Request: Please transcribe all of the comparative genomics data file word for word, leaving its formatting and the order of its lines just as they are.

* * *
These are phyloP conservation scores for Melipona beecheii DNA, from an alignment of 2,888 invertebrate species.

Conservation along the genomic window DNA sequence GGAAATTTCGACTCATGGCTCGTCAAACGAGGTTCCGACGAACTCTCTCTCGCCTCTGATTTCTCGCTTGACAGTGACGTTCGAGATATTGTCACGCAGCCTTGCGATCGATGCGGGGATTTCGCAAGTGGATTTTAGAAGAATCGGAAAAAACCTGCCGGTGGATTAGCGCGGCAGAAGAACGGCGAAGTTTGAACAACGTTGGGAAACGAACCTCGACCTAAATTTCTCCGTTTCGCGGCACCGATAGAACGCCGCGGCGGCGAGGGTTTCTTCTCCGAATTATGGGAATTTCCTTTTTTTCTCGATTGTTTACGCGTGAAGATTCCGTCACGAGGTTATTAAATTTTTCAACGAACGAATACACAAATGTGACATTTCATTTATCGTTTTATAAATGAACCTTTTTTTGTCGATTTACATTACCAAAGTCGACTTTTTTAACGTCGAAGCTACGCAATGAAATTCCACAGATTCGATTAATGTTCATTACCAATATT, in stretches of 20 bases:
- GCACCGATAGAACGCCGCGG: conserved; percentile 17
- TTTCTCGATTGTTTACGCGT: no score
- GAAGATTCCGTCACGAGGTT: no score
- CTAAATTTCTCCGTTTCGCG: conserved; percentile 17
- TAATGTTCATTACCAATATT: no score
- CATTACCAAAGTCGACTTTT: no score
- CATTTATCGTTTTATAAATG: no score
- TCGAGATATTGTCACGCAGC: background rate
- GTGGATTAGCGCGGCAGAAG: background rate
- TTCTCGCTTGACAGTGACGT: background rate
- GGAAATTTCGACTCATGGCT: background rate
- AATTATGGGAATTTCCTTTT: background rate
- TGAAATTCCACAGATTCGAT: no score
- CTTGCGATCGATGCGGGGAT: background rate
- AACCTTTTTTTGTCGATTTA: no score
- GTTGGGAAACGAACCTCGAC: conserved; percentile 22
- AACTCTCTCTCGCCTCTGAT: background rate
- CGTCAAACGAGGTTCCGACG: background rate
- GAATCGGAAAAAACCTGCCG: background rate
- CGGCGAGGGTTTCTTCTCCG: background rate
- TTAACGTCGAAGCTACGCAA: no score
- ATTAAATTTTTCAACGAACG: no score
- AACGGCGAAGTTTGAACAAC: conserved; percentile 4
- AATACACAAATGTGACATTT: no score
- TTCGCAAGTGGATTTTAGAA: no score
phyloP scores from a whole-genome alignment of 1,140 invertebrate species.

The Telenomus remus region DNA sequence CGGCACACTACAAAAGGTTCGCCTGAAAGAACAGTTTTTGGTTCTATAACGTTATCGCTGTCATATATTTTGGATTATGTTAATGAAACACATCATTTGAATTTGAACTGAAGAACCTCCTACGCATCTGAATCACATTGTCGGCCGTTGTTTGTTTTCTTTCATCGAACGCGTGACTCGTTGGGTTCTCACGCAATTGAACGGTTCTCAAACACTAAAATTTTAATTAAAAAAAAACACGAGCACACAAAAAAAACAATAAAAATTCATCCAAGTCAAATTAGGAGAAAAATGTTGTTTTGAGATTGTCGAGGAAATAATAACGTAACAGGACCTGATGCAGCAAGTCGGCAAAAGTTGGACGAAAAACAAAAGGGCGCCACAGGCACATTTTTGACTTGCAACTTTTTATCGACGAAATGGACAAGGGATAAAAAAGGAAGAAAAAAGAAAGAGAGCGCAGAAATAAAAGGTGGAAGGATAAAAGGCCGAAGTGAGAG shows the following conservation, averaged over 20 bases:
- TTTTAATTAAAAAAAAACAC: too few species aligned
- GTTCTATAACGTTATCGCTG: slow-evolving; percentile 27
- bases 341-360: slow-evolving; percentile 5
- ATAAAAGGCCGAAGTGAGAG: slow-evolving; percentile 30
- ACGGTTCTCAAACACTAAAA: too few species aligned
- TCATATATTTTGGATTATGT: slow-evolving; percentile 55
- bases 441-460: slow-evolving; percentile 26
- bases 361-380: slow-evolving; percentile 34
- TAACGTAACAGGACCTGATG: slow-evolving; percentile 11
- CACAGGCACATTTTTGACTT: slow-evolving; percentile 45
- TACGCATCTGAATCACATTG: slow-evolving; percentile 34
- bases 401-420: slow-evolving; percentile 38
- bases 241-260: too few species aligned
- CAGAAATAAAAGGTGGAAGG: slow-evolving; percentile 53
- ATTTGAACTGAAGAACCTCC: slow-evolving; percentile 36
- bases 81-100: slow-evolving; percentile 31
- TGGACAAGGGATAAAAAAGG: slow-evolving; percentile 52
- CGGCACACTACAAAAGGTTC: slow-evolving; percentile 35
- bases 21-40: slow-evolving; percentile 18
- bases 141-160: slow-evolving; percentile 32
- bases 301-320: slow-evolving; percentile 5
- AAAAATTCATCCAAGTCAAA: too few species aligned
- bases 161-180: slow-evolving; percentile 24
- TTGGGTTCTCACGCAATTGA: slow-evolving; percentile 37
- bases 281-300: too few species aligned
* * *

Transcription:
These are phyloP conservation scores for Melipona beecheii DNA, from an alignment of 2,888 invertebrate species.

Conservation along the genomic window DNA sequence GGAAATTTCGACTCATGGCTCGTCAAACGAGGTTCCGACGAACTCTCTCTCGCCTCTGATTTCTCGCTTGACAGTGACGTTCGAGATATTGTCACGCAGCCTTGCGATCGATGCGGGGATTTCGCAAGTGGATTTTAGAAGAATCGGAAAAAACCTGCCGGTGGATTAGCGCGGCAGAAGAACGGCGAAGTTTGAACAACGTTGGGAAACGAACCTCGACCTAAATTTCTCCGTTTCGCGGCACCGATAGAACGCCGCGGCGGCGAGGGTTTCTTCTCCGAATTATGGGAATTTCCTTTTTTTCTCGATTGTTTACGCGTGAAGATTCCGTCACGAGGTTATTAAATTTTTCAACGAACGAATACACAAATGTGACATTTCATTTATCGTTTTATAAATGAACCTTTTTTTGTCGATTTACATTACCAAAGTCGACTTTTTTAACGTCGAAGCTACGCAATGAAATTCCACAGATTCGATTAATGTTCATTACCAATATT, in stretches of 20 bases:
- GCACCGATAGAACGCCGCGG: conserved; percentile 17
- TTTCTCGATTGTTTACGCGT: no score
- GAAGATTCCGTCACGAGGTT: no score
- CTAAATTTCTCCGTTTCGCG: conserved; percentile 17
- TAATGTTCATTACCAATATT: no score
- CATTACCAAAGTCGACTTTT: no score
- CATTTATCGTTTTATAAATG: no score
- TCGAGATATTGTCACGCAGC: background rate
- GTGGATTAGCGCGGCAGAAG: background rate
- TTCTCGCTTGACAGTGACGT: background rate
- GGAAATTTCGACTCATGGCT: background rate
- AATTATGGGAATTTCCTTTT: background rate
- TGAAATTCCACAGATTCGAT: no score
- CTTGCGATCGATGCGGGGAT: background rate
- AACCTTTTTTTGTCGATTTA: no score
- GTTGGGAAACGAACCTCGAC: conserved; percentile 22
- AACTCTCTCTCGCCTCTGAT: background rate
- CGTCAAACGAGGTTCCGACG: background rate
- GAATCGGAAAAAACCTGCCG: background rate
- CGGCGAGGGTTTCTTCTCCG: background rate
- TTAACGTCGAAGCTACGCAA: no score
- ATTAAATTTTTCAACGAACG: no score
- AACGGCGAAGTTTGAACAAC: conserved; percentile 4
- AATACACAAATGTGACATTT: no score
- TTCGCAAGTGGATTTTAGAA: no score
phyloP scores from a whole-genome alignment of 1,140 invertebrate species.

The Telenomus remus region DNA sequence CGGCACACTACAAAAGGTTCGCCTGAAAGAACAGTTTTTGGTTCTATAACGTTATCGCTGTCATATATTTTGGATTATGTTAATGAAACACATCATTTGAATTTGAACTGAAGAACCTCCTACGCATCTGAATCACATTGTCGGCCGTTGTTTGTTTTCTTTCATCGAACGCGTGACTCGTTGGGTTCTCACGCAATTGAACGGTTCTCAAACACTAAAATTTTAATTAAAAAAAAACACGAGCACACAAAAAAAACAATAAAAATTCATCCAAGTCAAATTAGGAGAAAAATGTTGTTTTGAGATTGTCGAGGAAATAATAACGTAACAGGACCTGATGCAGCAAGTCGGCAAAAGTTGGACGAAAAACAAAAGGGCGCCACAGGCACATTTTTGACTTGCAACTTTTTATCGACGAAATGGACAAGGGATAAAAAAGGAAGAAAAAAGAAAGAGAGCGCAGAAATAAAAGGTGGAAGGATAAAAGGCCGAAGTGAGAG shows the following conservation, averaged over 20 bases:
- TTTTAATTAAAAAAAAACAC: too few species aligned
- GTTCTATAACGTTATCGCTG: slow-evolving; percentile 27
- bases 341-360: slow-evolving; percentile 5
- ATAAAAGGCCGAAGTGAGAG: slow-evolving; percentile 30
- ACGGTTCTCAAACACTAAAA: too few species aligned
- TCATATATTTTGGATTATGT: slow-evolving; percentile 55
- bases 441-460: slow-evolving; percentile 26
- bases 361-380: slow-evolving; percentile 34
- TAACGTAACAGGACCTGATG: slow-evolving; percentile 11
- CACAGGCACATTTTTGACTT: slow-evolving; percentile 45
- TACGCATCTGAATCACATTG: slow-evolving; percentile 34
- bases 401-420: slow-evolving; percentile 38
- bases 241-260: too few species aligned
- CAGAAATAAAAGGTGGAAGG: slow-evolving; percentile 53
- ATTTGAACTGAAGAACCTCC: slow-evolving; percentile 36
- bases 81-100: slow-evolving; percentile 31
- TGGACAAGGGATAAAAAAGG: slow-evolving; percentile 52
- CGGCACACTACAAAAGGTTC: slow-evolving; percentile 35
- bases 21-40: slow-evolving; percentile 18
- bases 141-160: slow-evolving; percentile 32
- bases 301-320: slow-evolving; percentile 5
- AAAAATTCATCCAAGTCAAA: too few species aligned
- bases 161-180: slow-evolving; percentile 24
- TTGGGTTCTCACGCAATTGA: slow-evolving; percentile 37
- bases 281-300: too few species aligned